The plan B

The good news in all this tragedy is that even though human beings disobeyed. God had a plan B, the plan of salvation, already drawn up before man came into existence.  God was in control as the King of the Universe, and the last word is God. There is sin, death, pain, and the coronavirus in our world, but God plans to put an end to all this odyssey and take us back to the heavenly home.

The problems that overwhelm us today come from three sources. The first is the sin of a world that is mortally wounded. The second is the sinful actions of people who are by our side. Third, the sin that lives in us leads us to make mistakes and commit sinful acts.

God is in control and has the last word against sin in this world. He tells us: there is pain, death, and misery, but I will give you eternal life. Are there people who have committed sinful actions against you? Have your rights been violated? Have you been sexually, physically, or emotionally abused? Or, have you been abused, slandered, or hurt? God can take all those destructive actions and change them into an eternal blessing for your life.

The case of Joseph and his brothers

They took Joseph, threw him in a cistern, sold him as a slave, falsely accused him, and he ended up in prison. From all that crisis, God took him out to become the second-largest empire in the world at that time. God used everything negative that had happened in his life for his growth and emotional well-being, training him to be used powerfully in His cause and leading him to transcend his limits. God can also take everything negative that has happened to you and use it powerfully to transform your life into a stepping stone for His kingdom.

The case of Job

Many believe that Satan is the one who is in charge of this world, especially now that we are threatened by the coronavirus. Satan is not in charge. God is above Satan, and he has to ask God for permission to touch your life with the coronavirus. You remember the story of Job. God said to Satan, “You have seen my servant Job, fearful and set apart from evil.” And Satan said to him, “Yes, he serves you because you have a protective fence around him.

Let me touch it, and you will see how it curses you.” God allowed it. Satan destroyed everything that Job had, destroyed his health, his reputation. But Job loved God so much that he never stopped recognizing that God was in control and his pain said: “Naked I came, naked I will return to my mother’s womb, may the name of Jehovah be blessed” Job 1:21.

God has a protective fence around his children. The coronavirus will not be able to touch your home unless God allows it, as it did in the case of Job. Therefore, instead of fainting in the face of the disorders that the coronavirus is causing, get up and trust God, who is in control of your life.

The coronavirus pandemic

Romans 8:28 says the following:”And we know that for those who love God, all things work together for good, that is, those who are called according to his purpose”.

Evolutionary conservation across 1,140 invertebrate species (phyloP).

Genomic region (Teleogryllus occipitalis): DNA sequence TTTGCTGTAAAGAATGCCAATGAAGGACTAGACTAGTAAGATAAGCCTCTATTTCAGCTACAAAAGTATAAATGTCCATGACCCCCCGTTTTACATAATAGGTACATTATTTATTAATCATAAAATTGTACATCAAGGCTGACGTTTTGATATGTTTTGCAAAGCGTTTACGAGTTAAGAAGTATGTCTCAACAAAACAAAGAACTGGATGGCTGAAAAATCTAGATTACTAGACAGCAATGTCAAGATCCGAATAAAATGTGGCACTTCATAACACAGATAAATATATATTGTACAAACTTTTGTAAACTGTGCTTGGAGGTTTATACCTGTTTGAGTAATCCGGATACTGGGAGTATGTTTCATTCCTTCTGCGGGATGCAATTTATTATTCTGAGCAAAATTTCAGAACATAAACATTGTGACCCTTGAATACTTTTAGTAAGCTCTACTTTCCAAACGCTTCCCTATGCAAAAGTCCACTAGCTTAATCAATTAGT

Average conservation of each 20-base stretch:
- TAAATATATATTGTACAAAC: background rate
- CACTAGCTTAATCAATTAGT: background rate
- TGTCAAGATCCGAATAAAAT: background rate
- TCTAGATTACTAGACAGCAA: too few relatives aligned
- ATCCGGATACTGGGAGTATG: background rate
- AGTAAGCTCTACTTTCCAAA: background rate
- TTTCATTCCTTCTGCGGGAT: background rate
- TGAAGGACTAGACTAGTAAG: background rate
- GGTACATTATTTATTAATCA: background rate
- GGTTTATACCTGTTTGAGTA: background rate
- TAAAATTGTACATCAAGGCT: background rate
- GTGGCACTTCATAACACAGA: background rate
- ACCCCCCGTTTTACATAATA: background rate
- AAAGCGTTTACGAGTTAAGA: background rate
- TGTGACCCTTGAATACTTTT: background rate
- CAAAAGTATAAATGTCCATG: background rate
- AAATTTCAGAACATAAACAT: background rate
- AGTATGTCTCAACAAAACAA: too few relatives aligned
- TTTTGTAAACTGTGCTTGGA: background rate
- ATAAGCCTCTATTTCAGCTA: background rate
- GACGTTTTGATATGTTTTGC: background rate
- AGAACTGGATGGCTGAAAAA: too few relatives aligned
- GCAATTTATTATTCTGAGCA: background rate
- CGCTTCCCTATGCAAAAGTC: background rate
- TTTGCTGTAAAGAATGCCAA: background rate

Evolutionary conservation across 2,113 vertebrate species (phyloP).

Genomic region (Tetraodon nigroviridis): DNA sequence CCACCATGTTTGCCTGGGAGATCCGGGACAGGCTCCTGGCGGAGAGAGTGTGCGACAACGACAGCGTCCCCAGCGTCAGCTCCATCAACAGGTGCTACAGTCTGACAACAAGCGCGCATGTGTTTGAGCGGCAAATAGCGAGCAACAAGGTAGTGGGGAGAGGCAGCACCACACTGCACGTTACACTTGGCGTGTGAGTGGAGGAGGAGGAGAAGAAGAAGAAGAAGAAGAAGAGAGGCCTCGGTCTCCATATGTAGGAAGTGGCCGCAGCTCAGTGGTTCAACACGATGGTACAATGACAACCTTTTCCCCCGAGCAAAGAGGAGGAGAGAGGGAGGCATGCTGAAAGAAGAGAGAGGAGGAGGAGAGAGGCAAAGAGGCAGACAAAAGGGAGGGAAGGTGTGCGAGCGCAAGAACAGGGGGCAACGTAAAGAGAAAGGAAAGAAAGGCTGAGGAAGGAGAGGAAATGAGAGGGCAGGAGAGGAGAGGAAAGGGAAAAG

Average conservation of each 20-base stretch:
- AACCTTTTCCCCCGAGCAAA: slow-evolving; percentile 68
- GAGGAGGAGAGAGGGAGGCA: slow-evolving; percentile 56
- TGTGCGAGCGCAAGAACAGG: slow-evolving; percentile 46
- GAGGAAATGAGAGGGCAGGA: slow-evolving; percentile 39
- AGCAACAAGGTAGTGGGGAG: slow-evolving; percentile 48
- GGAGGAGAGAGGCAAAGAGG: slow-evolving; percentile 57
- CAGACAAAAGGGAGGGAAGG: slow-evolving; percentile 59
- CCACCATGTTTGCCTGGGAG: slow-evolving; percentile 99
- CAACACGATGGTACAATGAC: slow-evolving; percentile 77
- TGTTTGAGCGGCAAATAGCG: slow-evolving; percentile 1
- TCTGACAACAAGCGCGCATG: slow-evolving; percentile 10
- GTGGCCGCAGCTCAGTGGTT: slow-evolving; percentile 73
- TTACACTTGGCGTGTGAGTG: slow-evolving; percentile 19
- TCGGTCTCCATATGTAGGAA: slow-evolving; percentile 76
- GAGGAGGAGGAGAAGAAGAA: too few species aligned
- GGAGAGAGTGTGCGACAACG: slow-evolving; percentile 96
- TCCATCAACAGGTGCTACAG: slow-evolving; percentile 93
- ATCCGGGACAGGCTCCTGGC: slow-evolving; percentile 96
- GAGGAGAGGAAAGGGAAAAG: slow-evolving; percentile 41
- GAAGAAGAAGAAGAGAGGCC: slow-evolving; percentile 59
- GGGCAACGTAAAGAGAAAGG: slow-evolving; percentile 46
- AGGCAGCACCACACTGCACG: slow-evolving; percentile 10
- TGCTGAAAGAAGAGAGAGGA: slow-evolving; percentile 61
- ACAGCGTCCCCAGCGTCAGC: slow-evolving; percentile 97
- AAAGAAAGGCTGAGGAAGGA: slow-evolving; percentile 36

God has a perfect plan for your life. Perhaps we look at the circumstances that surround us in the face of the coronavirus, and we think that we will remain immobile forever in a place of darkness and pain. The more we ask and cry out to God for help, then the more the depressing circumstances of this crisis seem to be piling up. 

However, there is good news for your soul. Nothing can harm a Christian unless our Lord allows it. And everything that is allowed helps those who love God. If God allows sufferings and perplexities to overtake us, it is not to destroy us, but to refine and sanctify us.

The difficulties and disappointments of this life make us lose our attachment to this world and compel us to look at heaven as our home. They teach us the truth about our fragile and perishable condition and make us depend on God for support and salvation. They also develop a more humble and submissive spirit in us, a more patient and tender disposition.

It has been experienced by the children of God throughout history. And at the end of their lives, they have been able to say that they were afflicted for their good. This truth is reflected in the life of Joseph. Before he died, Joseph said to his brothers: “You thought evil against me, but God directed it to good” (Gen. 50:20). The coronavirus may bring calamity and death to your life, but God will one day take care of transforming pain into eternal blessing.

Trust God during coronavirus pandemic

I challenge you that instead of pulling your hair out of fear of the coronavirus pandemic, you begin to trust God. A God who is in control of your life. A God who will not allow even a hair on your head to fall without His consent. I cannot explain how God works his miracles. If I could understand and explain my God, He would not be my God. What I can explain is that no matter what damage the coronavirus may bring, the last word will not be with this evil virus.

The last word will be heard from the Alpha and Omega, the Beginning and the End. He who has the keys of Hades and says to you:

“To the one who overcomes, I will give him/her to sit with me on my throne”. Your destiny is with the God of the Universe. Get up from your ashes of fear and anxiety because your final victory has already been won on the Cross of Calvary.